The process for obtaining state-funded legal help in discrimination cases is too bureaucratic, practitioners have told the Gazette, after MPs demanded urgent action to end a ‘shocking’ increase in workplace pregnancy discrimination.

In a report published this week, the Women and Equalities select committee said pregnant women and mothers were reporting more discrimination and poor treatment at work now than they did a decade ago, yet the number taking enforcement action is low. 

‘The government must take urgent action to remove barriers to justice,’ the committee said, recommending a substantial reduction in the tribunal fee for such cases, and a review of the three-month time limit for bringing a tribunal claim.

While discrimination is one of the few civil law areas to remain within the scope of legal aid, solicitors say it has become difficult for people to seek advice.

Those needing help must go through the government’s civil legal advice mandatory gateway, delivered by the Civil Legal Advice helpline.

The gateway provides specialist legal advice primarily by telephone, online, and by post.

Applicants will initially communicate with operators trained to assess whether the user’s problem is within the scope of legal aid, in one of the areas covered by the advice line, and whether they qualify financially.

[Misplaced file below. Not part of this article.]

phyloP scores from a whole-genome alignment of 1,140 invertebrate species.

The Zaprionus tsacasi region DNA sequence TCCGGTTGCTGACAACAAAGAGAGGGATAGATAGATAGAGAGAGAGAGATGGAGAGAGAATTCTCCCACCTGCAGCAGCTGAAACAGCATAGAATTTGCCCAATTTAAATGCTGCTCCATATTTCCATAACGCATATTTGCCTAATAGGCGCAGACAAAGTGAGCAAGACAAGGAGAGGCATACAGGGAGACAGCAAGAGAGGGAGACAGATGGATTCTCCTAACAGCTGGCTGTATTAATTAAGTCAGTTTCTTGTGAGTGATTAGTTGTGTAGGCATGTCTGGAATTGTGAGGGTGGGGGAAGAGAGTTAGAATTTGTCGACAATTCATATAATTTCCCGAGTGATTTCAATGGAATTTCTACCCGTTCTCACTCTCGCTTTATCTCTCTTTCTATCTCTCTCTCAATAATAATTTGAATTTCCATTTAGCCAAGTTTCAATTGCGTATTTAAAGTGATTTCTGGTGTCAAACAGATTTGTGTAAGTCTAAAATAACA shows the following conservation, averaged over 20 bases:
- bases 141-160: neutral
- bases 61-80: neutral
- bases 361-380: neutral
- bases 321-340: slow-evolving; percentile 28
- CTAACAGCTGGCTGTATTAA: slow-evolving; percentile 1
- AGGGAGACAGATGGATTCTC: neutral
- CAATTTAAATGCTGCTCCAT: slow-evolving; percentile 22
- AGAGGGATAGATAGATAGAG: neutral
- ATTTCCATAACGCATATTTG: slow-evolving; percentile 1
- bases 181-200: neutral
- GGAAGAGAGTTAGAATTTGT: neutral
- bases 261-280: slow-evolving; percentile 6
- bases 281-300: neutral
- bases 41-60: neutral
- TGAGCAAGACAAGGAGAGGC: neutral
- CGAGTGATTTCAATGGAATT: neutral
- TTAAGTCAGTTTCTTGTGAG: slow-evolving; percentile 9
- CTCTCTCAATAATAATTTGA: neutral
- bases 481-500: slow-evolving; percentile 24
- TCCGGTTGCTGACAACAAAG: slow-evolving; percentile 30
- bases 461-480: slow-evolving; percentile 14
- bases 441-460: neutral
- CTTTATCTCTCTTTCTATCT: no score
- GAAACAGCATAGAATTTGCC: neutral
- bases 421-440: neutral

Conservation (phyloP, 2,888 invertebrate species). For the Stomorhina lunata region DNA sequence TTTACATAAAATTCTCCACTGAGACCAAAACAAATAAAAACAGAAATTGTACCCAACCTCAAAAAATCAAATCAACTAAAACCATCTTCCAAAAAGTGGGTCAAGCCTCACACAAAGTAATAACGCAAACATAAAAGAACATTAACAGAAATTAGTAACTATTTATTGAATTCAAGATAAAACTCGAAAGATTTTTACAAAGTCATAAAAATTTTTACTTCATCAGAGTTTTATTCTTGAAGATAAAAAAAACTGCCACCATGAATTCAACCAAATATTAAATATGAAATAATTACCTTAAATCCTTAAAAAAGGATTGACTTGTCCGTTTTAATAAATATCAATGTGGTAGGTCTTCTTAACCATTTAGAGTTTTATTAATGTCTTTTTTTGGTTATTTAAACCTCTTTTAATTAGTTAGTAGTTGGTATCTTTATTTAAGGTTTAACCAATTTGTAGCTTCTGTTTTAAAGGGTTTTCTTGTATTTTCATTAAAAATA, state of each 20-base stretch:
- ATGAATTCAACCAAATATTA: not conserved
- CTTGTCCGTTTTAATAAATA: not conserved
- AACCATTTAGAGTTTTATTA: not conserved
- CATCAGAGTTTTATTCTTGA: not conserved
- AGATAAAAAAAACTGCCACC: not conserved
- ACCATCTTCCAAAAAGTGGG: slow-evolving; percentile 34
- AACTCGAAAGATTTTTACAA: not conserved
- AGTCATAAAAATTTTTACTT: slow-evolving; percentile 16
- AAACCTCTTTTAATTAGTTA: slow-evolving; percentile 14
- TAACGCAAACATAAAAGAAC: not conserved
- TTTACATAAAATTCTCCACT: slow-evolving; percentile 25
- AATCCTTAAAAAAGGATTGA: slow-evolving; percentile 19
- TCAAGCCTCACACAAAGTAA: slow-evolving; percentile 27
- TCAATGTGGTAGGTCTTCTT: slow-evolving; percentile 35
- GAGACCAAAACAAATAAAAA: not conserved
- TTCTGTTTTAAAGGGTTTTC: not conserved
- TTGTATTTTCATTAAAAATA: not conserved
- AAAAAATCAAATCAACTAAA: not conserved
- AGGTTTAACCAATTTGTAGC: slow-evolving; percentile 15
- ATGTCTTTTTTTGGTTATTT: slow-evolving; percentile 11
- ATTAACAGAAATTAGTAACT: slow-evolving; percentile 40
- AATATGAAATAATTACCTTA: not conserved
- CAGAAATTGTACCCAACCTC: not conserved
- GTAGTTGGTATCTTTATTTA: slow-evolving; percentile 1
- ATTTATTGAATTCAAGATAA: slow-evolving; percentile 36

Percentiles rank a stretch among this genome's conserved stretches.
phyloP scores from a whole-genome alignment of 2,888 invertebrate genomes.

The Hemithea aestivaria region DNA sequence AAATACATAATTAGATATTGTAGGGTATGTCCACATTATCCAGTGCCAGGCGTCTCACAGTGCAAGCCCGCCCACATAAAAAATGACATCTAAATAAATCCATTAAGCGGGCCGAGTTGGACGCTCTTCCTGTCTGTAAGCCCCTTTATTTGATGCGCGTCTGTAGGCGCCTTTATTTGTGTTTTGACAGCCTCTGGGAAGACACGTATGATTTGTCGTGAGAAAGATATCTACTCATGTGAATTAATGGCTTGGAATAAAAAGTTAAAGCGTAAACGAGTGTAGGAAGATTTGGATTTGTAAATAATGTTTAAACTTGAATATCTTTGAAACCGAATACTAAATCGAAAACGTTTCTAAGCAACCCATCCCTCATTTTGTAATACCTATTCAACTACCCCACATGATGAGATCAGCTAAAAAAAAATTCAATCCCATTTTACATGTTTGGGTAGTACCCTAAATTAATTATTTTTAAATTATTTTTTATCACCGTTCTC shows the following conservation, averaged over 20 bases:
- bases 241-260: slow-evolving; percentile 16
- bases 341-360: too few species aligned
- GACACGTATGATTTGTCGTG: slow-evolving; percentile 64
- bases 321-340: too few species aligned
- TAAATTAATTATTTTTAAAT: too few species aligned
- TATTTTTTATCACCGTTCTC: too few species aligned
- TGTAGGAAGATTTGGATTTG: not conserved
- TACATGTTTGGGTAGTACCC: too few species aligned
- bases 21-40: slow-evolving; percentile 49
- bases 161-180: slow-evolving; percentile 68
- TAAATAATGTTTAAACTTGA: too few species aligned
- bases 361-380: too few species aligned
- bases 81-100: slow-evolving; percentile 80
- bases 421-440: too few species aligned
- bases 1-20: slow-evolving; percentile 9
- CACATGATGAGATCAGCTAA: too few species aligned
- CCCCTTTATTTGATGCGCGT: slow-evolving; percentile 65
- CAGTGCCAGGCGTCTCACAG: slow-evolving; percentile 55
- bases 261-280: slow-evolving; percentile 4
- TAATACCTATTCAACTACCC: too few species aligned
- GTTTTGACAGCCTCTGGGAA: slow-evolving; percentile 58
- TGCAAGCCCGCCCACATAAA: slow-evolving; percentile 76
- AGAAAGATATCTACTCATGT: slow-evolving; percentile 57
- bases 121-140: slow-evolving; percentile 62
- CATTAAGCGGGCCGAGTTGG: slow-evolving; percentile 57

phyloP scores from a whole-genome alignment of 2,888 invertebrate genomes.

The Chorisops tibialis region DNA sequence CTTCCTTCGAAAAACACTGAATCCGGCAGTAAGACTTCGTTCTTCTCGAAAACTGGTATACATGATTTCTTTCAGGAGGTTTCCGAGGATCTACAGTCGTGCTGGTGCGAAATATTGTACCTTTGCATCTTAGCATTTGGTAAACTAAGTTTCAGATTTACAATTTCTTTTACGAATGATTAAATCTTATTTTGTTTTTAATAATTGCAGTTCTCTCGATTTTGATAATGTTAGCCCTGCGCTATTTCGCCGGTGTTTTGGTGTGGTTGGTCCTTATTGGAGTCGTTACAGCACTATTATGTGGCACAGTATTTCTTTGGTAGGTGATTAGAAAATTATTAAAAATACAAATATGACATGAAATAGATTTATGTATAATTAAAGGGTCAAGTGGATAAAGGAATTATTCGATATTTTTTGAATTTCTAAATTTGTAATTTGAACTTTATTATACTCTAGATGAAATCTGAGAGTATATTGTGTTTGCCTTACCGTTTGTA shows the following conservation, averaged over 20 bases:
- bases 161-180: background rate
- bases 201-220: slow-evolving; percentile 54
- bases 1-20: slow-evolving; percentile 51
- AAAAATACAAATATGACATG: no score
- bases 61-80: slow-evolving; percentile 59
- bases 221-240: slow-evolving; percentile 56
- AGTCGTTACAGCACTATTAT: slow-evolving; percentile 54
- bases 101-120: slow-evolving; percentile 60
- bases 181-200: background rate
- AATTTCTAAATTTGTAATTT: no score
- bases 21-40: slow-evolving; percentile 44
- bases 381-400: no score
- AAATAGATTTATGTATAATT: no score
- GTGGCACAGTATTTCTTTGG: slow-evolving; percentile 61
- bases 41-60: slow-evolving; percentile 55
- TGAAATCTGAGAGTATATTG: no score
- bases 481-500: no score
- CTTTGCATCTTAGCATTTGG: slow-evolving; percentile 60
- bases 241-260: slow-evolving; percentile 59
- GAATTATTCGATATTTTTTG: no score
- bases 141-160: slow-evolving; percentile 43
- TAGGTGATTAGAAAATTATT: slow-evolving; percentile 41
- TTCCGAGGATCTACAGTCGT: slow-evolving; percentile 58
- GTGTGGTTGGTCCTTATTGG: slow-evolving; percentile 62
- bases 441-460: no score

However, solicitor Habtom Tesfay, an employment specialist at Islington Law Centre in London, said applicants need legal advice just to make the initial phone call.

He said: ‘If you don’t explain your case properly, you might be told it is not within scope and that there is no legal help for it. What we try to do is effectively give people key words they need to say.’

Audrey Ludwig, director of legal services at Ipswich and Suffolk Council for Racial Equality (ISCRE), which runs a Tackling Discrimination in the East (TDE) legal service, said she had seen a 55% increase in the number of pregnancy- or maternity-related discrimination cases between 2014-15.

Last month TDE successfully secured £350,000 from the Big Lottery Fund to continue providing free legal advice for another three years. ISCRE estimates that it will be able to help 700 people.

Ludwig said the government’s gateway system was ‘front-loaded with bureaucracy’, noting that most people will initially want face-to-face advice and may have difficulties using a phone system. Nearly half of TDE’s clients have a disability.

Of the 700 people ISCRE predicts it will be able to help, Ludwig estimated that 50 will be pregnancy- or maternity-related discrimination cases.

Nimrod Ben-Cnaan, head of policy at the Law Centres Network, said making and evidencing a case was complex.

‘Employment tribunal fees are high, especially when your income has dropped during maternity leave,’ he added. ‘Yet employers increasingly wait until employees pay the tribunal fee before treating their claims seriously and considering settlement.’

The committee has urged the government to monitor access to free, good-quality one-to-one advice on pregnancy and maternity discrimination issues, and assess whether additional resources are required.